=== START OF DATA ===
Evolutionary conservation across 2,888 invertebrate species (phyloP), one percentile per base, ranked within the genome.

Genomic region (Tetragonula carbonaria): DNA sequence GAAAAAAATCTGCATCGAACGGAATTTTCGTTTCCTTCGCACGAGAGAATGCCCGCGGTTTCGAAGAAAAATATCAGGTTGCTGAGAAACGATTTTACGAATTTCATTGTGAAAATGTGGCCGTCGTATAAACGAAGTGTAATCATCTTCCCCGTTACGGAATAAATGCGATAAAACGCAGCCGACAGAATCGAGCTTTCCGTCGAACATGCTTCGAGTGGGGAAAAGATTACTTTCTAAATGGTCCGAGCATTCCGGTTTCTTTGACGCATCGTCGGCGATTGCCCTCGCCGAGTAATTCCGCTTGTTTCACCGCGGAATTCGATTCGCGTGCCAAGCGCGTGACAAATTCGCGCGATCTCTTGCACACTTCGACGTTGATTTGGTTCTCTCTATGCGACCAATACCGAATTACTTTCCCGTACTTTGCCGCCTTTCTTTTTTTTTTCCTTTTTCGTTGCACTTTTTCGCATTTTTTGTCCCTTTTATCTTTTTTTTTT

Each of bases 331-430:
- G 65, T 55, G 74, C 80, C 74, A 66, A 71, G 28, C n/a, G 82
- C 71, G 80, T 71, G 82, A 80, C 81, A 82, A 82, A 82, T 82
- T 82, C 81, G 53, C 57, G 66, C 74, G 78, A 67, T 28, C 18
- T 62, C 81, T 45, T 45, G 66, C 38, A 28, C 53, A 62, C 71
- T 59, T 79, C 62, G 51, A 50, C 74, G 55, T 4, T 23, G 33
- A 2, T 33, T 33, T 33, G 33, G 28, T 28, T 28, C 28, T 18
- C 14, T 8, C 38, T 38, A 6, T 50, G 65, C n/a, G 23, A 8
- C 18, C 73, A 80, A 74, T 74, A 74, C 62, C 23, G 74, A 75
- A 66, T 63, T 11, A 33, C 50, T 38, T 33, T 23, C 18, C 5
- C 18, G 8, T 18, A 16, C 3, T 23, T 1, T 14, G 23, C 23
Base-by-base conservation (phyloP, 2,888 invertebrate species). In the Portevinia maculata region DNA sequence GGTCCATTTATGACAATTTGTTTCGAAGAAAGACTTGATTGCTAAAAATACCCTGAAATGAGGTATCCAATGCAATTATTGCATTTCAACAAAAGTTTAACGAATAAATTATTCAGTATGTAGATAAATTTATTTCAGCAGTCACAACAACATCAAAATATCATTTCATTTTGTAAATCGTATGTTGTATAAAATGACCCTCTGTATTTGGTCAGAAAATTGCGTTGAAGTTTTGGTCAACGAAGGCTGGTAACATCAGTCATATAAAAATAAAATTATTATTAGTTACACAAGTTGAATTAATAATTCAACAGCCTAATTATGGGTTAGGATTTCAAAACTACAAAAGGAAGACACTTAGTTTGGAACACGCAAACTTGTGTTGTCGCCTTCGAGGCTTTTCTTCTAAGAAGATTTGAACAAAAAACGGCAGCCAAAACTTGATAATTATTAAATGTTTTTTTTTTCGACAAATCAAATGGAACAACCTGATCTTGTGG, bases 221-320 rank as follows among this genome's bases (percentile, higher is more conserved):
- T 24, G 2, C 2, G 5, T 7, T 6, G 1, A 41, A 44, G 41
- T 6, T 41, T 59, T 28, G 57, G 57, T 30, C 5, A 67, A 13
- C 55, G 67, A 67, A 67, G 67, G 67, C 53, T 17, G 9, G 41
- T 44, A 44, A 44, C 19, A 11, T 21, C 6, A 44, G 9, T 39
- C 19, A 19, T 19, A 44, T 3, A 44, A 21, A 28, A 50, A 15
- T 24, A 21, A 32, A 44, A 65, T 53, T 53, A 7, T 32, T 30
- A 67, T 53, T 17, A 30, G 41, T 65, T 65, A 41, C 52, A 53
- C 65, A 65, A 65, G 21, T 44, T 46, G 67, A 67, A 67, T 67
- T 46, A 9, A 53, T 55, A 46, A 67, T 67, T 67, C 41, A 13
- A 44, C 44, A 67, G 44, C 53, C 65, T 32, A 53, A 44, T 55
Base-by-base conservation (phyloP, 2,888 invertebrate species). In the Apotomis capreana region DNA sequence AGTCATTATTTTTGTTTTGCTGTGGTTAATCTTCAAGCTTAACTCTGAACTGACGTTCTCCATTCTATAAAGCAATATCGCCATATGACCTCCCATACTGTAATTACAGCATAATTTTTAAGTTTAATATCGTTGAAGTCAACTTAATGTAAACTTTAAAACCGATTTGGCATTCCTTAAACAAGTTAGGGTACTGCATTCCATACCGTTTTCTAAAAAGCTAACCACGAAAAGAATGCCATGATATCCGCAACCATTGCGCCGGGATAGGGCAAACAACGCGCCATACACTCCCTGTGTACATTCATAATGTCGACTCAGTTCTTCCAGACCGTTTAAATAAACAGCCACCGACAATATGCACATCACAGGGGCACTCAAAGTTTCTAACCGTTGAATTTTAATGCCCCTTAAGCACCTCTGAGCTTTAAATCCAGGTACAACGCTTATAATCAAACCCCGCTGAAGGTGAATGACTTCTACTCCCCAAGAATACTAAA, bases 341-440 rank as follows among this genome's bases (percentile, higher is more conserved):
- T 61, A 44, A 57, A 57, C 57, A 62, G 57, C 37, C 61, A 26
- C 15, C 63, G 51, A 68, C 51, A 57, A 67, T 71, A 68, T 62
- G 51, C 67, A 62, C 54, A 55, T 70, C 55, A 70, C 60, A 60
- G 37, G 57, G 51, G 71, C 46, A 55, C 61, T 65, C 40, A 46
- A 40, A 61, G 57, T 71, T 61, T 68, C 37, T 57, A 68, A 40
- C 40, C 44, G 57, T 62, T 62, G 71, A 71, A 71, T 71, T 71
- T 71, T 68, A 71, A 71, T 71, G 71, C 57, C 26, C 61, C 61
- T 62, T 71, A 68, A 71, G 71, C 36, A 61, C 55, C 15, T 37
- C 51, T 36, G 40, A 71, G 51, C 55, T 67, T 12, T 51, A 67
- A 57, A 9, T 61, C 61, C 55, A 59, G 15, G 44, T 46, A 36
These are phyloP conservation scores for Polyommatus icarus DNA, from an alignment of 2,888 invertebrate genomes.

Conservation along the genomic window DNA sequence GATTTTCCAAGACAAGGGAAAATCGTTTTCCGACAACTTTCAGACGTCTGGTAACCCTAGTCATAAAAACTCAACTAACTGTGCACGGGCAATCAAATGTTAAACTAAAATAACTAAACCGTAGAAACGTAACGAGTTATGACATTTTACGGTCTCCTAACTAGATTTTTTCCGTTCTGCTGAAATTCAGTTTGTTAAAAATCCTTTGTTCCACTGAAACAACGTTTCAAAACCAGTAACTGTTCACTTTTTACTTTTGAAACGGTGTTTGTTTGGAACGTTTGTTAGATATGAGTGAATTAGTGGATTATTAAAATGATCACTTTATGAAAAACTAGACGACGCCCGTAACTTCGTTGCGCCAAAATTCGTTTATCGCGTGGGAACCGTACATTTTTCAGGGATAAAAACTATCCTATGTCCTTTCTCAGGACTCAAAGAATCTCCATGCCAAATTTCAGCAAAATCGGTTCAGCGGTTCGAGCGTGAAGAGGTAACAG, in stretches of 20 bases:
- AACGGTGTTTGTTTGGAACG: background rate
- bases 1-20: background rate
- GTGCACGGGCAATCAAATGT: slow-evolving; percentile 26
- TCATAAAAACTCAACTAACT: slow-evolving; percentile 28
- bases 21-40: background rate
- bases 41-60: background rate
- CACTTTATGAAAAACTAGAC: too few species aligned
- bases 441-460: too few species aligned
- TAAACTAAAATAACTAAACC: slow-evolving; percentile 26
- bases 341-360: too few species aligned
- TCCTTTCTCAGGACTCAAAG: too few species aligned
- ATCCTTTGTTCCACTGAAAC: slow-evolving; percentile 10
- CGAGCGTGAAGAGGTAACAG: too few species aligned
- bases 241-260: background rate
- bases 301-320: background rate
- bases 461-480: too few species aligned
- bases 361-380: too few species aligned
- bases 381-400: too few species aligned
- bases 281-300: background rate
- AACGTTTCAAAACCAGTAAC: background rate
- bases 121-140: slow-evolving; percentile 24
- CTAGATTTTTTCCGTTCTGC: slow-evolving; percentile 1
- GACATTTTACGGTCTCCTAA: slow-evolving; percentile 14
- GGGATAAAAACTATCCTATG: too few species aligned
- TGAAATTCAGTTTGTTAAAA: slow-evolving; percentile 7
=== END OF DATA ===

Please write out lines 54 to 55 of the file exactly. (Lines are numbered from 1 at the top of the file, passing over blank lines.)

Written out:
- bases 361-380: too few species aligned
- bases 381-400: too few species aligned